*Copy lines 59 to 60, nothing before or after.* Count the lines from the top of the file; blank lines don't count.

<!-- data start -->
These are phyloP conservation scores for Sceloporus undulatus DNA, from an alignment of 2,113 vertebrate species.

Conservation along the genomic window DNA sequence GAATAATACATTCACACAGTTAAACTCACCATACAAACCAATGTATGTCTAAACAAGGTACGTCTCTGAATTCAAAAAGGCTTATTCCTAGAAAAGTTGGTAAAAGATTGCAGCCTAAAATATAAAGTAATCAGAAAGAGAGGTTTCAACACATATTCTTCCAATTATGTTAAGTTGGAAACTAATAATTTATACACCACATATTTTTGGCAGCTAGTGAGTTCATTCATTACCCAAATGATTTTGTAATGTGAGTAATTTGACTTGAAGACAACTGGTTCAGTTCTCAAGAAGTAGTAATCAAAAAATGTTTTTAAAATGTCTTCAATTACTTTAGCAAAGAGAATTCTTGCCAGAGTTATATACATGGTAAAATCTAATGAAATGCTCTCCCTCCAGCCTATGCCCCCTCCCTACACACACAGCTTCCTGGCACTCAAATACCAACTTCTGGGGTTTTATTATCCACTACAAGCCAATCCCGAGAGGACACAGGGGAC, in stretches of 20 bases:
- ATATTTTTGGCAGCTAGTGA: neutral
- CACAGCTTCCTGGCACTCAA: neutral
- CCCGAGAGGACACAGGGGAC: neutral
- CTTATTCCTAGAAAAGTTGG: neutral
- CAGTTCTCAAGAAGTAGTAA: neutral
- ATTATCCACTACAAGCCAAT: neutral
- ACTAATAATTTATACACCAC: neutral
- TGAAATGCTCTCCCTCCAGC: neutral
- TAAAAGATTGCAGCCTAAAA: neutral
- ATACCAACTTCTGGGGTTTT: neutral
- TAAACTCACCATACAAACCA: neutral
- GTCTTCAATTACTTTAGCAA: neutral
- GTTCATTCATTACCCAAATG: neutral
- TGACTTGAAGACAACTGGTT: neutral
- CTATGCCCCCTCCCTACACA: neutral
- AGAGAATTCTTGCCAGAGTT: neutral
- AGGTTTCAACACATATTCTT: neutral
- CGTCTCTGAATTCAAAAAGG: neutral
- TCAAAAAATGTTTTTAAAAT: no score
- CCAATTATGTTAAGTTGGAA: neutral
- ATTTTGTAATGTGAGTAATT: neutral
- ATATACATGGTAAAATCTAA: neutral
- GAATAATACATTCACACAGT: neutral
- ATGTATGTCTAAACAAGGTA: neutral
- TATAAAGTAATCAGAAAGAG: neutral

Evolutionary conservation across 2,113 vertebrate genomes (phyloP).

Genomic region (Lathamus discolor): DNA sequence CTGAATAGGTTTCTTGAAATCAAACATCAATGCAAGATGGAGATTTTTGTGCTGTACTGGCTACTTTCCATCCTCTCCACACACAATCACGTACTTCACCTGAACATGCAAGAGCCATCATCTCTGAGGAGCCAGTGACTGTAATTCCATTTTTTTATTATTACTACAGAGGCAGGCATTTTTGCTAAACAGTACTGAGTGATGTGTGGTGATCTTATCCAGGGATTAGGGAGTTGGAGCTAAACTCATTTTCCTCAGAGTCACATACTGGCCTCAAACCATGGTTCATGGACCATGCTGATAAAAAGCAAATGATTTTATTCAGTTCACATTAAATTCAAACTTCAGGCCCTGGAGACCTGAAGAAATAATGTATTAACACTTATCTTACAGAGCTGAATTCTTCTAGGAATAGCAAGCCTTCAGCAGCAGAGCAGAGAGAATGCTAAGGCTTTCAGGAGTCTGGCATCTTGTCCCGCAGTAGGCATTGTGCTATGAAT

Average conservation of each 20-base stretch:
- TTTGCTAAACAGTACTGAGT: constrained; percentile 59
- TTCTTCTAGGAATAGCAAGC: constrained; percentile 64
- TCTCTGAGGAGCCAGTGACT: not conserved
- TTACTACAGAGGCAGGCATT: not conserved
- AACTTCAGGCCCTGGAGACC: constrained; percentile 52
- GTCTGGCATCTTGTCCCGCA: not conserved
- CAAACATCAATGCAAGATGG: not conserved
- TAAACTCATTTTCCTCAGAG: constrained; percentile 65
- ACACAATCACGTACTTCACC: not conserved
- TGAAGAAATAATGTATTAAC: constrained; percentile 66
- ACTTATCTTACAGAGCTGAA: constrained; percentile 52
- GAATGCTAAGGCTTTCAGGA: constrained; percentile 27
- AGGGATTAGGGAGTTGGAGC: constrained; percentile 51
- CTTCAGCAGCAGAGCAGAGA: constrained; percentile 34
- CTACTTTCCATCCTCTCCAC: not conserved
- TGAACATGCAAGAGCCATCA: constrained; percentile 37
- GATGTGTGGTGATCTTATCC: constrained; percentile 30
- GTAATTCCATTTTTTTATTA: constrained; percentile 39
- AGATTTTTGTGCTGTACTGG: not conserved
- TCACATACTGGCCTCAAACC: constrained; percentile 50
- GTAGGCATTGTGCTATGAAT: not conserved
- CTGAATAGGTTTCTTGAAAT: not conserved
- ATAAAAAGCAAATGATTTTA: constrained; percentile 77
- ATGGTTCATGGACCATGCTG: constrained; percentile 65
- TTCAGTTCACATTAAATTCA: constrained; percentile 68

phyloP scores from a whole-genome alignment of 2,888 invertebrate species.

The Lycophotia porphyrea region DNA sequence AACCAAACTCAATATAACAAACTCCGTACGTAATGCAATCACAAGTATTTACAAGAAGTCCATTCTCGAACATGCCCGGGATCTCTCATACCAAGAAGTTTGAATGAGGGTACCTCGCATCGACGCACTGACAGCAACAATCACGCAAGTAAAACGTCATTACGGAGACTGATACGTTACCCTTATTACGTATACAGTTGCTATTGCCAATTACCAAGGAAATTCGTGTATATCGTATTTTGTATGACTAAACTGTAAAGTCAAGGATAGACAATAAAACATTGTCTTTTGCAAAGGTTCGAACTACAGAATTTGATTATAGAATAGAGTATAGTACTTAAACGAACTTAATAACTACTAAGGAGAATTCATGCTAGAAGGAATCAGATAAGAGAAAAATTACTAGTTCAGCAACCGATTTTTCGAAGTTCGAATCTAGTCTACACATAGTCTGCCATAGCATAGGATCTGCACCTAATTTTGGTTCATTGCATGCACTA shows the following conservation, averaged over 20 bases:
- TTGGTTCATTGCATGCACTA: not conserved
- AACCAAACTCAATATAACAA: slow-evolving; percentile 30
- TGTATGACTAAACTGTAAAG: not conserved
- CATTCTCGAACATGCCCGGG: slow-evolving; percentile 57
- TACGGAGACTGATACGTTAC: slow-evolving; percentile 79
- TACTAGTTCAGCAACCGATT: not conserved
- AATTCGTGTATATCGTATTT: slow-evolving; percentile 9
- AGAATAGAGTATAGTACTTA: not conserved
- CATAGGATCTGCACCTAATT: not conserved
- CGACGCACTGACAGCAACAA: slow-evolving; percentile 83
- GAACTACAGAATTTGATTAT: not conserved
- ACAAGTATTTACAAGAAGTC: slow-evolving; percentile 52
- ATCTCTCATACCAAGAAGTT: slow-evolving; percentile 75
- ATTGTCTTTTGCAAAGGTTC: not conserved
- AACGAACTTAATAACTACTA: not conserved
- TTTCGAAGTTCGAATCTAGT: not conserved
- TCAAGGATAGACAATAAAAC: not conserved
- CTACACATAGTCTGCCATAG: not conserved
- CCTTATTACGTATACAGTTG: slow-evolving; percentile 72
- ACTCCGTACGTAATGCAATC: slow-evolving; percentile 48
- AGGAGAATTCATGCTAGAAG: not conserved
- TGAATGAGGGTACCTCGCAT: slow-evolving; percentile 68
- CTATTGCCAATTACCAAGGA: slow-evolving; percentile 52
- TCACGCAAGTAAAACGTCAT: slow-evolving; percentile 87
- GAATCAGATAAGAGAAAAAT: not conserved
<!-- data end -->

- AACCAAACTCAATATAACAA: slow-evolving; percentile 30
- TGTATGACTAAACTGTAAAG: not conserved